Our knowledge of the LDL receptor originally came from studies of patients with a defective LDL receptor pathway. Some patients suffer from a genetic disease known as familial hypercholesterolemia (FH) in which a mutation affects the function of the LDL receptor and uptake of LDL particles by the liver and other tissues. It is characterised by three factors: (i) elevation of plasma levels of LDL; (ii) cholesterol deposits in abnormal sites particularly in tendons (formation of xanthomata) and in arteries (atheromata); and (iii) inheritance of an autosomal dominant trait with a gene affecting the quantitative inheritance. Thus the individuals who have inherited two alleles (FH homozygous) are more severely affected than those with one mutant allele (FH heterozymgous). The heterozygotas are present one in about 500 persons while one individual in one million inherits two mutant genes at the LDL receptor locus. Homozygous individuals are the outstanding example of a single gene mutation that produces obligatory atherosclerosis. There is progressive deposition of LDL-derived cholesterol in the major arteries followed by myocardial infarction, angina pectoris and sudden death usually before the age of 15. In heterozygous individuals there is much less severity in the symptoms developed. In heterozygous men the incidence of myocardial infarction before the age of 60 is about 75% while in normal men the risk is about 15%. The women show similar elevated levels of plasma cholesterol and LDL as men , but suffer much less from coronary heart disease. The heterozygous women run a risk of 45% while normal women show a risk of 10% in developing coronary heart disease before the age of 60.


Artherosclerosis is one of the most common diseases leading to mortality in humans. It is caused by the deposition of lipids (mainly free and esterified cholesterol) in blood vessels. Most of the cholesterol in the blood is transported in the form of LDL particles into the arterial intima, which is the site for atherogenesis. From the intima cholesterol is removed by HDL and put back in circulation in the plasma. Excessive deposition of lipids (mainly cholesterol) is caused by a disturbance between the influx and efflux of lipoproteins. The factors which cause this are the local modification of LDL particles (oxidation) leading to its uptake by scavenger cells, and insufficient removal of cholesterol by HDL particles. A schematic representation of these events is shown in Fig. 7.


The mechanism for the removal of LDL particles from the plasma by the LDL receptor is at present best understood and it has influenced the thinking on the removal of other lipoproteins. There has been a natural tendency to look for similar systems of removal of other lipoproteins. But it is known that HDL particles are not metabolised as intact particles like LDL. In spite of the advances in chylomicron remnant removal there is still uncertainty whether the LDL receptor is responsible for chylomicron remnant removal or there is another specific receptor. The way the modified LDL particles are removed by scavenger receptors is not very clear. Finally the determination of human genome and the gene therapy will occupy much time for finding cures for atherosclerosis and hypercholesterolemia.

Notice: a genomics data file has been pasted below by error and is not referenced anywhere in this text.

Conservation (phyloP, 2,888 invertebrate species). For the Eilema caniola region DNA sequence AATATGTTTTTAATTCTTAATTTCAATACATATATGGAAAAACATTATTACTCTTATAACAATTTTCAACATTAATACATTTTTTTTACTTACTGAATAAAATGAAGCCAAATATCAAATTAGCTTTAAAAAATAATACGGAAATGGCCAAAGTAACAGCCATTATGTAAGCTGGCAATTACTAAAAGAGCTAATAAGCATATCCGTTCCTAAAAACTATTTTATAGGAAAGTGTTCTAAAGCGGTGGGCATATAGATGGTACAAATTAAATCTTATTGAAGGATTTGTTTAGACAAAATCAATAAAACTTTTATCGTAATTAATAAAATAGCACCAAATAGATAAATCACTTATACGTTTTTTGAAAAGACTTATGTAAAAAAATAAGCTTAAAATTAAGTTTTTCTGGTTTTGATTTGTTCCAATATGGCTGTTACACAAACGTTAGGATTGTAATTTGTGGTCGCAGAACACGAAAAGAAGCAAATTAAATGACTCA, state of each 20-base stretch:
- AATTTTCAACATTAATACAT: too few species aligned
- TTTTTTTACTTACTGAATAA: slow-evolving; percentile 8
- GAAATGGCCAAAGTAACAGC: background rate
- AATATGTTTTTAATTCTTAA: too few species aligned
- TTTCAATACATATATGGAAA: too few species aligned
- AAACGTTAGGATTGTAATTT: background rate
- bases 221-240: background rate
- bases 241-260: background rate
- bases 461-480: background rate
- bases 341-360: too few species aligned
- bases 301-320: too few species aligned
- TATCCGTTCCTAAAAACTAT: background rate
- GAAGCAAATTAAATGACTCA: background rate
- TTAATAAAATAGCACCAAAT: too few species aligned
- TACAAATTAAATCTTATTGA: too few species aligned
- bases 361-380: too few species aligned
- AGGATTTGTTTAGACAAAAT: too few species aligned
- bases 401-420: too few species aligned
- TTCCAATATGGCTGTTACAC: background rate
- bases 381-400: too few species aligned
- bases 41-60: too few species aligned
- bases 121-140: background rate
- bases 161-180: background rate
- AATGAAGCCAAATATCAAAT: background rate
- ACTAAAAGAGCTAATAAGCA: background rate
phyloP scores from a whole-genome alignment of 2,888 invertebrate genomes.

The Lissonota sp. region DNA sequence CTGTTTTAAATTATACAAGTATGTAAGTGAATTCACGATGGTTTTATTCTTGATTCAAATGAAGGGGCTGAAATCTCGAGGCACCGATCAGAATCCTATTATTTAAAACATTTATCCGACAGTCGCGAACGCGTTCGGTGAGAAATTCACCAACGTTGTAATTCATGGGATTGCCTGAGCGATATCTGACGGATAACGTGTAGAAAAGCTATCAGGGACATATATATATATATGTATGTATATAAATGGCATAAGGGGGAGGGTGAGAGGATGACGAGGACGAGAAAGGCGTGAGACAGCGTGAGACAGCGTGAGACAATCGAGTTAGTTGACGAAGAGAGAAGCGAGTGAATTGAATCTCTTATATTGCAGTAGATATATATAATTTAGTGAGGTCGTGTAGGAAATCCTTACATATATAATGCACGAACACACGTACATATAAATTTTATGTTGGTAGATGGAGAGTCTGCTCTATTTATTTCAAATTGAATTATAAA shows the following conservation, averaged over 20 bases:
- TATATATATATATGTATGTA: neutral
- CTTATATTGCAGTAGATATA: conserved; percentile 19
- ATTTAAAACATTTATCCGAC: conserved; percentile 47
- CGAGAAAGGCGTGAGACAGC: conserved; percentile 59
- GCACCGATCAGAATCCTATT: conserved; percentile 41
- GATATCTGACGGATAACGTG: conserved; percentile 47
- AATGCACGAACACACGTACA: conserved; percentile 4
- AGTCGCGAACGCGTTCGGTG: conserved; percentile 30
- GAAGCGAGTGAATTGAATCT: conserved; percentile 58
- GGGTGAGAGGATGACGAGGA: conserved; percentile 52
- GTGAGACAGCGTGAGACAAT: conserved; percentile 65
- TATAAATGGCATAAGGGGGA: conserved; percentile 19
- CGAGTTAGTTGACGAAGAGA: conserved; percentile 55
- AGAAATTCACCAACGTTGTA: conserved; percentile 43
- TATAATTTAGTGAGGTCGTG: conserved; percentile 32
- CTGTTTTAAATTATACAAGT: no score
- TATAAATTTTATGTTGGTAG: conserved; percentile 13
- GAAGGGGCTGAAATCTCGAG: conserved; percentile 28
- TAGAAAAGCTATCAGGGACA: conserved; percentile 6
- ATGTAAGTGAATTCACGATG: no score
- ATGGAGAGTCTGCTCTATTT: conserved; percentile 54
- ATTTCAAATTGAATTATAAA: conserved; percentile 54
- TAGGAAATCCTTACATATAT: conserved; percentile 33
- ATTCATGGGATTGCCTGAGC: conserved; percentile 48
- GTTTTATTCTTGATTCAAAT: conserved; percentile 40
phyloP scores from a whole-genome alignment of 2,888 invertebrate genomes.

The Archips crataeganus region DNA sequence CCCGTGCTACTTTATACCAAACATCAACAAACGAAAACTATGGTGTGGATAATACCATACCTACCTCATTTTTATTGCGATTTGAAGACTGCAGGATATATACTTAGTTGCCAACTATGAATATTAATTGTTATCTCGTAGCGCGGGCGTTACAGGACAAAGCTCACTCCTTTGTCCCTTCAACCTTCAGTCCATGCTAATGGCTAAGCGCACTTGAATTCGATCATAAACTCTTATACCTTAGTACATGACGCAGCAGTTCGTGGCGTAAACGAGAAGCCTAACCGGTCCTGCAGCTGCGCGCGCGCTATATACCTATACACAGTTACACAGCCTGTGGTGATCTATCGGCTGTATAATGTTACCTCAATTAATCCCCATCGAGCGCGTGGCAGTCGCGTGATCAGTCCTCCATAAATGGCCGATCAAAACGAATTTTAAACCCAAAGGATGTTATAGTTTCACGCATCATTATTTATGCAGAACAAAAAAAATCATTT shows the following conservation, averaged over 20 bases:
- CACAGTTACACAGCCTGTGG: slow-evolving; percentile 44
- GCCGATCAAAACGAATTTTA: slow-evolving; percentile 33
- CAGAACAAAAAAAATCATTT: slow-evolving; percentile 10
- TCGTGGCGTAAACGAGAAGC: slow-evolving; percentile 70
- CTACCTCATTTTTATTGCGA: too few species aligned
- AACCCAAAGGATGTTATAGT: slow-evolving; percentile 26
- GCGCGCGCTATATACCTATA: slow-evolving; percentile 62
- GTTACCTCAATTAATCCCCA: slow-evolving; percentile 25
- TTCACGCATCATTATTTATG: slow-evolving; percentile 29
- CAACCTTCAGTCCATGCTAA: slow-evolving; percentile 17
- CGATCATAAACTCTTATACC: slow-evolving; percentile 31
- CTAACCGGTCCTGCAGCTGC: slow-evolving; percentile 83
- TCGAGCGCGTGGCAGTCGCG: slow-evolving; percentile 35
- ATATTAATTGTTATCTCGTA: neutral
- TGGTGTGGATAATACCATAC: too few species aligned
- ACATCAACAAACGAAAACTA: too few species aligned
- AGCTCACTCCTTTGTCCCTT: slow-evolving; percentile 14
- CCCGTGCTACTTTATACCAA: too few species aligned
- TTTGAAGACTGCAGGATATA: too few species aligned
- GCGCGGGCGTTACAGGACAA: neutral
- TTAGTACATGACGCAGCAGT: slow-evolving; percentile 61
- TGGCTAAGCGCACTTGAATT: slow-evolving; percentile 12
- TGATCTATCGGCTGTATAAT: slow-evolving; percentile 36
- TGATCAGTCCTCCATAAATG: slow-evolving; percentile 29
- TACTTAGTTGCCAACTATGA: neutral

Fig. 7. The intimal traffic of cholesterol: schematic representation of processes leading to the formation of foam cells and extracellular cholesterol core. 1. Plasma LDL particles enter the intimal layer by crossing the endothelium. 2. LDL particles are bound to LDL receptors on the surface of smooth muscle cells (SMC) and are degraded within them. 3. Part of the excess LDL returns to the bloodstream. 4. Some of the nondegraded, nonreturned LDL becomes extracellularly modified by smooth muscle cells, mast cells, and macrophages, resulting in particles not recognised by the LDL receptor (mod. LDL). 5. Macrophages (Mf) remove modified LDL particles by scavenger receptors (Section 5.2) and are transformed into cholesterylester (CE)-loaded foam cells. 6. Some of the modified LDL might escape scavenging and form an extracellular cholesterol core trapped in the intima by the internal elastic lamina (int. el. lamina). 7. Some foam cells die, and their cholesterylester droplets fuse with the cholesterol core. 8. Parts of the cholesterol core may become phagocytosed by macrophages or foam cells. 9. Plasma HDL, possibly prebeta HDL particles, cross the endothelium; due to their small size they are more mobile than LDL particles, and 10. Interact with foam cells where they become loaded with cholesterol [this constitutes the initial step of reverse cholesterol transport]. A crucial function of HDL is to carry the cholesterol from the intima back to the bloodstream. Note that formation of foam cells and cholesterol core (characteristic of an atheroma) are due to an imbalance between cholesterol influx via LDL and cholesterol efflux via HDL Fatty streaks are clusters of foam cells without the extracellular cholesterol core found in atheromas. Adapted from (24)